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http://dx.doi.org/10.1021/acssynbio.0c00305DOI Listing
December 2020

Unraveling the Mechanism of a LOV Domain Optogenetic Sensor: A Glutamine Lever Induces Unfolding of the Jα Helix.

ACS Chem Biol 2020 10 18;15(10):2752-2765. Epub 2020 Sep 18.

Department of Chemistry, Stony Brook University, New York, 11794, United States.

Light-activated protein domains provide a convenient, modular, and genetically encodable sensor for optogenetics and optobiology. Although these domains have now been deployed in numerous systems, the precise mechanism of photoactivation and the accompanying structural dynamics that modulate output domain activity remain to be fully elucidated. In the C-terminal light-oxygen-voltage (LOV) domain of plant phototropins (LOV2), blue light activation leads to formation of an adduct between a conserved Cys residue and the embedded FMN chromophore, rotation of a conserved Gln (Q513), and unfolding of a helix (Jα-helix) which is coupled to the output domain. In the present work, we focus on the allosteric pathways leading to Jα helix unfolding in LOV2 (AsLOV2) using an interdisciplinary approach involving molecular dynamics simulations extending to 7 μs, time-resolved infrared spectroscopy, solution NMR spectroscopy, and in-cell optogenetic experiments. In the dark state, the side chain of N414 is hydrogen bonded to the backbone N-H of Q513. The simulations predict a lever-like motion of Q513 after Cys adduct formation resulting in a loss of the interaction between the side chain of N414 and the backbone C═O of Q513, and formation of a transient hydrogen bond between the Q513 and N414 side chains. The central role of N414 in signal transduction was evaluated by site-directed mutagenesis supporting a direct link between Jα helix unfolding dynamics and the cellular function of the Zdk2-AsLOV2 optogenetic construct. Through this multifaceted approach, we show that Q513 and N414 are critical mediators of protein structural dynamics, linking the ultrafast (sub-ps) excitation of the FMN chromophore to the microsecond conformational changes that result in photoreceptor activation and biological function.
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http://dx.doi.org/10.1021/acschembio.0c00543DOI Listing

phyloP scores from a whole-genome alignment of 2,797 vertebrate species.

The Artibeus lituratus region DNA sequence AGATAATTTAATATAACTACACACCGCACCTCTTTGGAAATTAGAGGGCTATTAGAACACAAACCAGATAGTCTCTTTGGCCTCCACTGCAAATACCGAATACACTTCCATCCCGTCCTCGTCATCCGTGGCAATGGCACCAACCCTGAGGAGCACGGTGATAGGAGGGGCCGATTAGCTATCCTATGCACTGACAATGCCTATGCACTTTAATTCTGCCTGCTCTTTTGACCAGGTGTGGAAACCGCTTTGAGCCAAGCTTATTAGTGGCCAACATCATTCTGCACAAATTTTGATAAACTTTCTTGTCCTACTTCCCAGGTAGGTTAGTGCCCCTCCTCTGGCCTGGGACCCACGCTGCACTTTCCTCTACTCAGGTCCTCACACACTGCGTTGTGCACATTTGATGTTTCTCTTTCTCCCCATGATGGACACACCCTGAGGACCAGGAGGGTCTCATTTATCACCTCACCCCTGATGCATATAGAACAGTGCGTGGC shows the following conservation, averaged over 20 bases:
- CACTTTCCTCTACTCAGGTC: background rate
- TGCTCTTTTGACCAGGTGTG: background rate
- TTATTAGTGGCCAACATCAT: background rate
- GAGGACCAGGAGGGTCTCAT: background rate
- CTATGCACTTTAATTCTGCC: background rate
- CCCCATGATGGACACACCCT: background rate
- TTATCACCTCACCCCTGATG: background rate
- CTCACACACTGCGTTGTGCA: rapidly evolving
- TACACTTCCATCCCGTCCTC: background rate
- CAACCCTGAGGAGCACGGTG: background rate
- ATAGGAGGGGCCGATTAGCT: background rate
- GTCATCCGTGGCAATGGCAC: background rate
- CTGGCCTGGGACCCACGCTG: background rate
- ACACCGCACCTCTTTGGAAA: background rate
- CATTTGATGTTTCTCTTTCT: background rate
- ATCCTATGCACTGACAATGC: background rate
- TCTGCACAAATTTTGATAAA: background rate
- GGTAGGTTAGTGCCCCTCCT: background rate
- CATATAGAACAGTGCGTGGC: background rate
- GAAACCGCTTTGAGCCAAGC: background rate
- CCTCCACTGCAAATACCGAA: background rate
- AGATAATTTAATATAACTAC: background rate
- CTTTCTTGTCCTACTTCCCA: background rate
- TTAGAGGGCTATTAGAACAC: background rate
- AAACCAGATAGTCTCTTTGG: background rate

http://www.ncbi.nlm.nih.gov/pmc/articles/PMC7572778PMC
October 2020

Engineering combinatorial and dynamic decoders using synthetic immediate-early genes.

Commun Biol 2020 08 13;3(1):436. Epub 2020 Aug 13.

Department of Molecular Biology, Princeton University, Princeton, NJ, 08544, USA.

Many cell- and tissue-level functions are coordinated by intracellular signaling pathways that trigger the expression of context-specific target genes. Yet the input-output relationships that link pathways to the genes they activate are incompletely understood. Mapping the pathway-decoding logic of natural target genes could also provide a basis for engineering novel signal-decoding circuits. Here we report the construction of synthetic immediate-early genes (SynIEGs), target genes of Erk signaling that implement complex, user-defined regulation and can be monitored by using live-cell biosensors to track their transcription and translation. We demonstrate the power of this approach by confirming Erk duration-sensing by FOS, elucidating how the BTG2 gene is differentially regulated by external stimuli, and designing a synthetic immediate-early gene that selectively responds to the combination of growth factor and DNA damage stimuli. SynIEGs pave the way toward engineering molecular circuits that decode signaling dynamics and combinations across a broad range of cellular contexts.
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http://dx.doi.org/10.1038/s42003-020-01171-1DOI Listing
http://www.ncbi.nlm.nih.gov/pmc/articles/PMC7426417PMC
August 2020

Optogenetic control of protein binding using light-switchable nanobodies.

Nat Commun 2020 08 13;11(1):4044. Epub 2020 Aug 13.

Department of Molecular Biology, Princeton University, Princeton, NJ, 08544, USA.

A growing number of optogenetic tools have been developed to reversibly control binding between two engineered protein domains. In contrast, relatively few tools confer light-switchable binding to a generic target protein of interest. Such a capability would offer substantial advantages, enabling photoswitchable binding to endogenous target proteins in cells or light-based protein purification in vitro. Here, we report the development of opto-nanobodies (OptoNBs), a versatile class of chimeric photoswitchable proteins whose binding to proteins of interest can be enhanced or inhibited upon blue light illumination. We find that OptoNBs are suitable for a range of applications including reversibly binding to endogenous intracellular targets, modulating signaling pathway activity, and controlling binding to purified protein targets in vitro. This work represents a step towards programmable photoswitchable regulation of a wide variety of target proteins.
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http://dx.doi.org/10.1038/s41467-020-17836-8DOI Listing
http://www.ncbi.nlm.nih.gov/pmc/articles/PMC7426870PMC
August 2020

Development of light-responsive protein binding in the monobody non-immunoglobulin scaffold.

Nat Commun 2020 08 13;11(1):4045. Epub 2020 Aug 13.

Department of Chemical and Biological Engineering, Princeton University, Princeton, NJ, 08544, USA.